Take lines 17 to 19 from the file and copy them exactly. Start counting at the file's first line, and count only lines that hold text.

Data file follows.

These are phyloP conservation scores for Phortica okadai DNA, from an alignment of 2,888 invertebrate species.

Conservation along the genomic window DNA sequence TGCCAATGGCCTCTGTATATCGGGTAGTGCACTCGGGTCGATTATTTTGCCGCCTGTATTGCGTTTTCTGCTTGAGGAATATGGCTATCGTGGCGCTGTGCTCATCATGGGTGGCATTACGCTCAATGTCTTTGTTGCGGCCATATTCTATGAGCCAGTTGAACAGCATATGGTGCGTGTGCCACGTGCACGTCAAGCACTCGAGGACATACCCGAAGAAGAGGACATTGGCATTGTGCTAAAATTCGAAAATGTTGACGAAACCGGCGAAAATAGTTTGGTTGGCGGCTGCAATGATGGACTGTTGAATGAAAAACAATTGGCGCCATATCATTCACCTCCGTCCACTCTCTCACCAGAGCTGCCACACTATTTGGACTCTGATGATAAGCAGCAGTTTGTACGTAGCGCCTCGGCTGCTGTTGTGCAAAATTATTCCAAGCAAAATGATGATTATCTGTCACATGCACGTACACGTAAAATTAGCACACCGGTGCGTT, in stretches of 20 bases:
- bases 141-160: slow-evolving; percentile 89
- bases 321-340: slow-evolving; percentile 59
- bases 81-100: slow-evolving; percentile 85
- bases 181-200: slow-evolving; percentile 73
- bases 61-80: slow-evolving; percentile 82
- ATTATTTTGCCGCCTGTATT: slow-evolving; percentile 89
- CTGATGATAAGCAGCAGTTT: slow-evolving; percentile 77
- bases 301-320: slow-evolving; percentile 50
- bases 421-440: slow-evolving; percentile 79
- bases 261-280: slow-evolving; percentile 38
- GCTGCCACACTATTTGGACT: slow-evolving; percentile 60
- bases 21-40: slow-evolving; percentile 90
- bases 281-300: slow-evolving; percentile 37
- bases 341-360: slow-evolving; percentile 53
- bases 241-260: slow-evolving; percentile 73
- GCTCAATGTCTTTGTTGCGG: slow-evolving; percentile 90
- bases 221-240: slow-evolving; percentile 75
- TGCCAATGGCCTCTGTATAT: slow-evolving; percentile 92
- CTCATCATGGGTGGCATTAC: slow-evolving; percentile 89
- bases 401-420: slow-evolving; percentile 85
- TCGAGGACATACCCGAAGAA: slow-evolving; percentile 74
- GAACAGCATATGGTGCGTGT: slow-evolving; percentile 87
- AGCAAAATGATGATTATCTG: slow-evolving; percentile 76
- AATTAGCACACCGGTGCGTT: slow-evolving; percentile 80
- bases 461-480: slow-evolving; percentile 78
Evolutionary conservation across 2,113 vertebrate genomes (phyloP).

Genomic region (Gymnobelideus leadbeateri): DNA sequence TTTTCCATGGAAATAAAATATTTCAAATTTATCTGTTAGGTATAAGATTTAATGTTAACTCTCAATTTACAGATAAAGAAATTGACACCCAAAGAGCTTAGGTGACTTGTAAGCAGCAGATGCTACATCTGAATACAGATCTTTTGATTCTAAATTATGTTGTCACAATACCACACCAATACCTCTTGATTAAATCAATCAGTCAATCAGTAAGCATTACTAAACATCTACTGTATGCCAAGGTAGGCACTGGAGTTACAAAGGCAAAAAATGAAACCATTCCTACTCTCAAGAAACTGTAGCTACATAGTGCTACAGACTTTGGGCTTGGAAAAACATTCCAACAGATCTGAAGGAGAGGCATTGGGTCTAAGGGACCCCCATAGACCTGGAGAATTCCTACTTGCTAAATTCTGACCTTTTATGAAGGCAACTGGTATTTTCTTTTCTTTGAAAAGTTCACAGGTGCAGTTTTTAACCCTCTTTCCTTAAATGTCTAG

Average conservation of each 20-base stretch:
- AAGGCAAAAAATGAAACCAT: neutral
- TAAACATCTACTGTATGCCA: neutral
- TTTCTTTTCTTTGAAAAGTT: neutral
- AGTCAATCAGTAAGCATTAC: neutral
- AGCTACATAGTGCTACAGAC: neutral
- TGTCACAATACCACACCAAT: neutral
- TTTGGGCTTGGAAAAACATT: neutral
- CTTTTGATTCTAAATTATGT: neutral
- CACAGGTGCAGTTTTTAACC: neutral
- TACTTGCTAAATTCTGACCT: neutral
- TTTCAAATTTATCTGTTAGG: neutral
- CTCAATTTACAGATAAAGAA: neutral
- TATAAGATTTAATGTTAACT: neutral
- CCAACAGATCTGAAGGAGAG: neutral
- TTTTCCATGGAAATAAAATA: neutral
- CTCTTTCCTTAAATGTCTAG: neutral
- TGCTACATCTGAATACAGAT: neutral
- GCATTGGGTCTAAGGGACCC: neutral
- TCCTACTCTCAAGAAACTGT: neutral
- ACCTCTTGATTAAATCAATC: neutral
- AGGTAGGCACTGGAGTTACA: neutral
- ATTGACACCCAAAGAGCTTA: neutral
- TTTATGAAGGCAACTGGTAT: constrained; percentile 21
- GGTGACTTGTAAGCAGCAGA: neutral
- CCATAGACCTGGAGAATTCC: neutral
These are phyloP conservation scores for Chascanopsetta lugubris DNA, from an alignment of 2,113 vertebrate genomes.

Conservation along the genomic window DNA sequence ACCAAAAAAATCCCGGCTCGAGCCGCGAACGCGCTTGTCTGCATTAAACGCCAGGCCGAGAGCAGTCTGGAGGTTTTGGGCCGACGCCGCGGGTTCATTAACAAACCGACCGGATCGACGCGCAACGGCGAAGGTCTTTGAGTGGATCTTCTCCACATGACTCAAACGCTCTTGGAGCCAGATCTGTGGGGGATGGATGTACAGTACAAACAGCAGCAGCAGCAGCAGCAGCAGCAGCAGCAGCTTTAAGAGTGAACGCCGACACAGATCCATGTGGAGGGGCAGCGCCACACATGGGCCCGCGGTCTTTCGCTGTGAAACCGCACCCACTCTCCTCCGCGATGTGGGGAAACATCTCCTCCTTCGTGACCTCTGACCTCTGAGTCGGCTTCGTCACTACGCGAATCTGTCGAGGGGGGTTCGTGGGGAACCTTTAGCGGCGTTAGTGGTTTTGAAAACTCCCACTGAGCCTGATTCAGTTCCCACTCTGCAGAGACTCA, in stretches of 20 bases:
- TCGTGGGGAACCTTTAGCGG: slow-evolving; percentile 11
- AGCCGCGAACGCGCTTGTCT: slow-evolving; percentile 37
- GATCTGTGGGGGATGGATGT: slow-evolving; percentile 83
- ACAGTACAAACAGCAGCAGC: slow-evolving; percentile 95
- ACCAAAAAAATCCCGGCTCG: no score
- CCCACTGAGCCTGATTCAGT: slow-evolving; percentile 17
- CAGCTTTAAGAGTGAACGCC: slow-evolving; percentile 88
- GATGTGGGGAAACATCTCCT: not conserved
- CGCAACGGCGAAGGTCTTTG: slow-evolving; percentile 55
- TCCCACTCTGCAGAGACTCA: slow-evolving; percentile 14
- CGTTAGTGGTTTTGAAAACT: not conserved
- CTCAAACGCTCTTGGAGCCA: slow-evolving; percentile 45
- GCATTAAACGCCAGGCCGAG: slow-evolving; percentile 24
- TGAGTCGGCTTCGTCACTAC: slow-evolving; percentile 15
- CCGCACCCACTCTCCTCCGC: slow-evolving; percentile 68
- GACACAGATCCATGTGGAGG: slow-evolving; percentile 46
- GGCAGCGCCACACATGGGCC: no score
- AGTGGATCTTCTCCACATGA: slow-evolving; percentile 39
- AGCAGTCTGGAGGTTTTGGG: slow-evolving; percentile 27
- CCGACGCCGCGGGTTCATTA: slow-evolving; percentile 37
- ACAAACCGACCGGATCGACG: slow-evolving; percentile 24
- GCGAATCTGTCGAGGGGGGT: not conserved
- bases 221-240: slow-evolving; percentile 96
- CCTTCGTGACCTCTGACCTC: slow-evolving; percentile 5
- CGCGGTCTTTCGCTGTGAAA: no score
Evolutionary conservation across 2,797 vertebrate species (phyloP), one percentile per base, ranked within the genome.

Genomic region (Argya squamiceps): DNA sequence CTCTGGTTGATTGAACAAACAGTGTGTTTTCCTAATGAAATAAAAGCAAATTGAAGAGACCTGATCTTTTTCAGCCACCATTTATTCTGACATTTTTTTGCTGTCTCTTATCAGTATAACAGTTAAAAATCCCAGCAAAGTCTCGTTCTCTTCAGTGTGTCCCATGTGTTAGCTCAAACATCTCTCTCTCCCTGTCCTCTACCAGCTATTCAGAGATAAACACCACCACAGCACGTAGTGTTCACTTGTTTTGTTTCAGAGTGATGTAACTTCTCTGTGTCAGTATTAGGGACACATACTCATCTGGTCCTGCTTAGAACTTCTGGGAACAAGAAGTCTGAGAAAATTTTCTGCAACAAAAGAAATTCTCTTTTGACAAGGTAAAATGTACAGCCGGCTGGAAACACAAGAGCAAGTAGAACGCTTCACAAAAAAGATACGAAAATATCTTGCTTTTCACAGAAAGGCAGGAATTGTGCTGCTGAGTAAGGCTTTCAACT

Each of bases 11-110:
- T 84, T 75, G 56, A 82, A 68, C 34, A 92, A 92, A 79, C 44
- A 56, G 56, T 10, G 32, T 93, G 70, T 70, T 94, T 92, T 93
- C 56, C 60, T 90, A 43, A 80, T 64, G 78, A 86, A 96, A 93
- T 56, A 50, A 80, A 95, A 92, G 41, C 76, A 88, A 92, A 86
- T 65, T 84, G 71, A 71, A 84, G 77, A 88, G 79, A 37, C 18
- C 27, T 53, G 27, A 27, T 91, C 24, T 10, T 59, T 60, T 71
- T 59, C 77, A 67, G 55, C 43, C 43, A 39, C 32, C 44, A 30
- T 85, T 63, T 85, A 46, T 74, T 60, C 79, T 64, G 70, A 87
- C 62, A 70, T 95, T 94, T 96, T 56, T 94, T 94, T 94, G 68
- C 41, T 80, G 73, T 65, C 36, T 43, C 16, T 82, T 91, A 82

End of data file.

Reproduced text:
- bases 241-260: slow-evolving; percentile 73
- GCTCAATGTCTTTGTTGCGG: slow-evolving; percentile 90
- bases 221-240: slow-evolving; percentile 75